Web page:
budget carrier Sterling
is considering shifting some of its operations from its Copenhagen
base to Malmo Sturup in a
bid to reduce costs as carriers using the Danish capital hub step up pressure
over airport charges.
has already been testing the potential of Malmo through a single
route to the Spanish resort of Alicante.
It argues that using Malmo is potentially more
economical and that the road bridge connection between Copenhagen
means the Swedish airport is a realistic alternative to the Danish hub.
commercial director Stefan Vilner says the carrier
will seriously consider transferring several other routes to Malmo
if the passenger loads prove strong enough.
looking at Alicante
as a testing ground,” says Vilner. “If it works well
we’ll look at the traffic patterns. But we’re not going to pull out of Copenhagen
because the market is too big to ignore.”
and Scandinavian Airlines (SAS) have each expressed dismay
charges as the airport’s operator, Kobenhavns Lufthavne, seeks to reach a new agreement over fees. The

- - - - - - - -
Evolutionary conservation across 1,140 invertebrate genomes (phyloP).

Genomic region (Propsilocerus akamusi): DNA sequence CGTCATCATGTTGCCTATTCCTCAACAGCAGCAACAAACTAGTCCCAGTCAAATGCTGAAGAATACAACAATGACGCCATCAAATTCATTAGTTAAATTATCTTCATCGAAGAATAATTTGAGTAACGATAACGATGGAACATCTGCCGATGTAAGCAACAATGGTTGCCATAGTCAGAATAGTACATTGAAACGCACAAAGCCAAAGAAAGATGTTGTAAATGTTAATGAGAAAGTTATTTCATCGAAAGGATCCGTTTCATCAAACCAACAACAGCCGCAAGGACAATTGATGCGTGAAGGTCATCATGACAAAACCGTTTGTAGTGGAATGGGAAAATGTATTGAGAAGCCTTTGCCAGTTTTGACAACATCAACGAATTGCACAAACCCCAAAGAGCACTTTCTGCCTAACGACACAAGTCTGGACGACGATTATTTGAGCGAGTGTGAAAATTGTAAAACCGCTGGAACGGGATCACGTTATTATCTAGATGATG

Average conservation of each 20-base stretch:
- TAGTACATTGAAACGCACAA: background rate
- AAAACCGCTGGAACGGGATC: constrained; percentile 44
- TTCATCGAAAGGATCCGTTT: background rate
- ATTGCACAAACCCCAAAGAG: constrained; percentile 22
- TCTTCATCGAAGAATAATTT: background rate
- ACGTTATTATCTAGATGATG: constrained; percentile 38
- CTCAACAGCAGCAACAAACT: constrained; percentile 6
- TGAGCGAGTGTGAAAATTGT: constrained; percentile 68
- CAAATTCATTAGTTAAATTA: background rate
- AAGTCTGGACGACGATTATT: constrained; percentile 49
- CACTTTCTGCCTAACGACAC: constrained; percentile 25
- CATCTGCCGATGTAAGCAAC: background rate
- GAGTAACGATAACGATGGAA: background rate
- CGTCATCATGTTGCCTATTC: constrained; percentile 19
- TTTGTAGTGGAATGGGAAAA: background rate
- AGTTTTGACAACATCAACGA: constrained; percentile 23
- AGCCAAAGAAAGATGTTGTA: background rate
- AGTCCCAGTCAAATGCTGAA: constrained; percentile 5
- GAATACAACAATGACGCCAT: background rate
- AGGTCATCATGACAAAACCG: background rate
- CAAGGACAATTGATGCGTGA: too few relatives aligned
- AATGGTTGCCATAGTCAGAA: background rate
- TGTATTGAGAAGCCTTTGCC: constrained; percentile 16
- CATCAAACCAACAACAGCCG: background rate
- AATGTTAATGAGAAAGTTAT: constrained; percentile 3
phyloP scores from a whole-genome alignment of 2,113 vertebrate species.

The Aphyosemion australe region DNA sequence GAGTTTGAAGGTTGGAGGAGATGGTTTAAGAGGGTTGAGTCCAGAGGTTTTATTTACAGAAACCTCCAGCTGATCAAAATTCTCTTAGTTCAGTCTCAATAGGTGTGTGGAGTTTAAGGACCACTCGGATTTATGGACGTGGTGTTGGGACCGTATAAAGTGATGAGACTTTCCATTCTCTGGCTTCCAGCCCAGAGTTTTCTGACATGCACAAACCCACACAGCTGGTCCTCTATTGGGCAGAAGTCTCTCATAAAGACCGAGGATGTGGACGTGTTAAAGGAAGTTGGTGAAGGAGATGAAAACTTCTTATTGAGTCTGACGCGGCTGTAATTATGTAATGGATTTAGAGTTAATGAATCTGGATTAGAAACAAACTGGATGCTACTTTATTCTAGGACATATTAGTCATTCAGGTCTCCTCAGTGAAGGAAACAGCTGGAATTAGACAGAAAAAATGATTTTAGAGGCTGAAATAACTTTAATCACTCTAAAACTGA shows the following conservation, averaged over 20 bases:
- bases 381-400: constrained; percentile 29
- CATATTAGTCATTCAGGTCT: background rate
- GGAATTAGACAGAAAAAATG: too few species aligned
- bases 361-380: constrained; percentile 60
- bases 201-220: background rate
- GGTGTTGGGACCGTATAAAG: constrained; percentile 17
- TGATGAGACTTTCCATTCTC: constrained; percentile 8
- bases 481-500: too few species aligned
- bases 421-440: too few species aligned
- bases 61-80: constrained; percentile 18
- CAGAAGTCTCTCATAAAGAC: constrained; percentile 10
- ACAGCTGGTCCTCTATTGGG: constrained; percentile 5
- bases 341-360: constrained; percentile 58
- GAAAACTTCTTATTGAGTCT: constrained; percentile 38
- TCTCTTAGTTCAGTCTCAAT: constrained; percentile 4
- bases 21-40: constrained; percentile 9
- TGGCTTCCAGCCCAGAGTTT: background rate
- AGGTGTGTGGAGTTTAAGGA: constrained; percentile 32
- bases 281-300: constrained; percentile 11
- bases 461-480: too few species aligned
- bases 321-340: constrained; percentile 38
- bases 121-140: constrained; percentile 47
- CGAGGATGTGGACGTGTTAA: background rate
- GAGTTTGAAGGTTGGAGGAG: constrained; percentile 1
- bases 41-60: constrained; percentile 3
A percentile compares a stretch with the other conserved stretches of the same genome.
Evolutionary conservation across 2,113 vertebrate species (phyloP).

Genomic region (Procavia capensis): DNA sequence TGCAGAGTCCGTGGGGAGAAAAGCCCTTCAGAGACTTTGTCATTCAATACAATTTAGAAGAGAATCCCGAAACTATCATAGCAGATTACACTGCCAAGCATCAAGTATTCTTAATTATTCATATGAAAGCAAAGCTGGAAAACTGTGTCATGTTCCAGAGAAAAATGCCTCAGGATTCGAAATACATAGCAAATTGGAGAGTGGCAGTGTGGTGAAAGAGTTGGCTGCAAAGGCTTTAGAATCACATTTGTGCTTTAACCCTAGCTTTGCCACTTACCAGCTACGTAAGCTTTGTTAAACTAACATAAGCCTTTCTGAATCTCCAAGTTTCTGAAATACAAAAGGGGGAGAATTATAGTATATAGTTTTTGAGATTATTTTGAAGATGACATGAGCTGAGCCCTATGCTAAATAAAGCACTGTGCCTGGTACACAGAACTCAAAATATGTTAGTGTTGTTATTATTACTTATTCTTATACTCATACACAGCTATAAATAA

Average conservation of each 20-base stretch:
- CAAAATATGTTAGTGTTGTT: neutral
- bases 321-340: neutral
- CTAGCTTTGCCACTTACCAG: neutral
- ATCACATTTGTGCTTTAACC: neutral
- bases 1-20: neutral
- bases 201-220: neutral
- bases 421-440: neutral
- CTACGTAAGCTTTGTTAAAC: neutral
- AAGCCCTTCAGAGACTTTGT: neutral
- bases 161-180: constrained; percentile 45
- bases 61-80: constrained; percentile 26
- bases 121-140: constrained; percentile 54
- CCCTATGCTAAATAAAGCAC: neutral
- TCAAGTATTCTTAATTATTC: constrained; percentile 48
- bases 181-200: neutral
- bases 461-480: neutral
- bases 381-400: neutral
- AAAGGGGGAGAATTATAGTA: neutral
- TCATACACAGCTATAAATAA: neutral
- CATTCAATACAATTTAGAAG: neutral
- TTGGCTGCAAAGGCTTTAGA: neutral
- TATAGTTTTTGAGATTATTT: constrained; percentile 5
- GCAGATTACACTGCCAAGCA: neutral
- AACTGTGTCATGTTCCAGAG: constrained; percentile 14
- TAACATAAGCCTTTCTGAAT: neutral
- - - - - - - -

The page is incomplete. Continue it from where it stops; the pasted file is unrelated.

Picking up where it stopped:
present three-year agreement expires at the end of 2005.
Kobenhavns Lufthavne chief
executive Niels Boserup
tells ATI that the airport is
suffering from a drop in transfer traffic and wants to abolish its current
charging scheme – which includes a transfer-passenger rebate – in favour of
adopting a simpler, per-departure charge.
want to remove the transfer rebate because it’s not working,” he says, pointing
out that transfer traffic accounts for only a third of passengers at Copenhagen.
Boserup says that the airport is in the “lower half” of
European airports regarding charges, adding that its strong profitability is
down to its low operating costs. He claims that a change in its charging
structure would benefit carriers.
Airlines benefits strongly from the transfer-passenger rebate and chief
executive Jorgen Lindegaard says that the airport’s
strategy is “not supporting” the carrier.
says: “We’re in discussions about whether [Copenhagen]
should support point-to-point or transfer [traffic]. For SAS as a network
carrier transfer traffic is important – but it’s pretty much up to Copenhagen
to decide what sort of traffic it supports.”
is being viewed as a possible alternative by Sterling,
Lindegaard says that SAS remains focused on primary
airports and that it is not intending to abandon Copenhagen.
But he adds: “If our competition on point-to-point is building out of Malmo then we
will have to do the same.
will not announce anything publicly as long as we’re in discussions with Copenhagen
We would hope that we would not be forced, threatened or obliged to move.”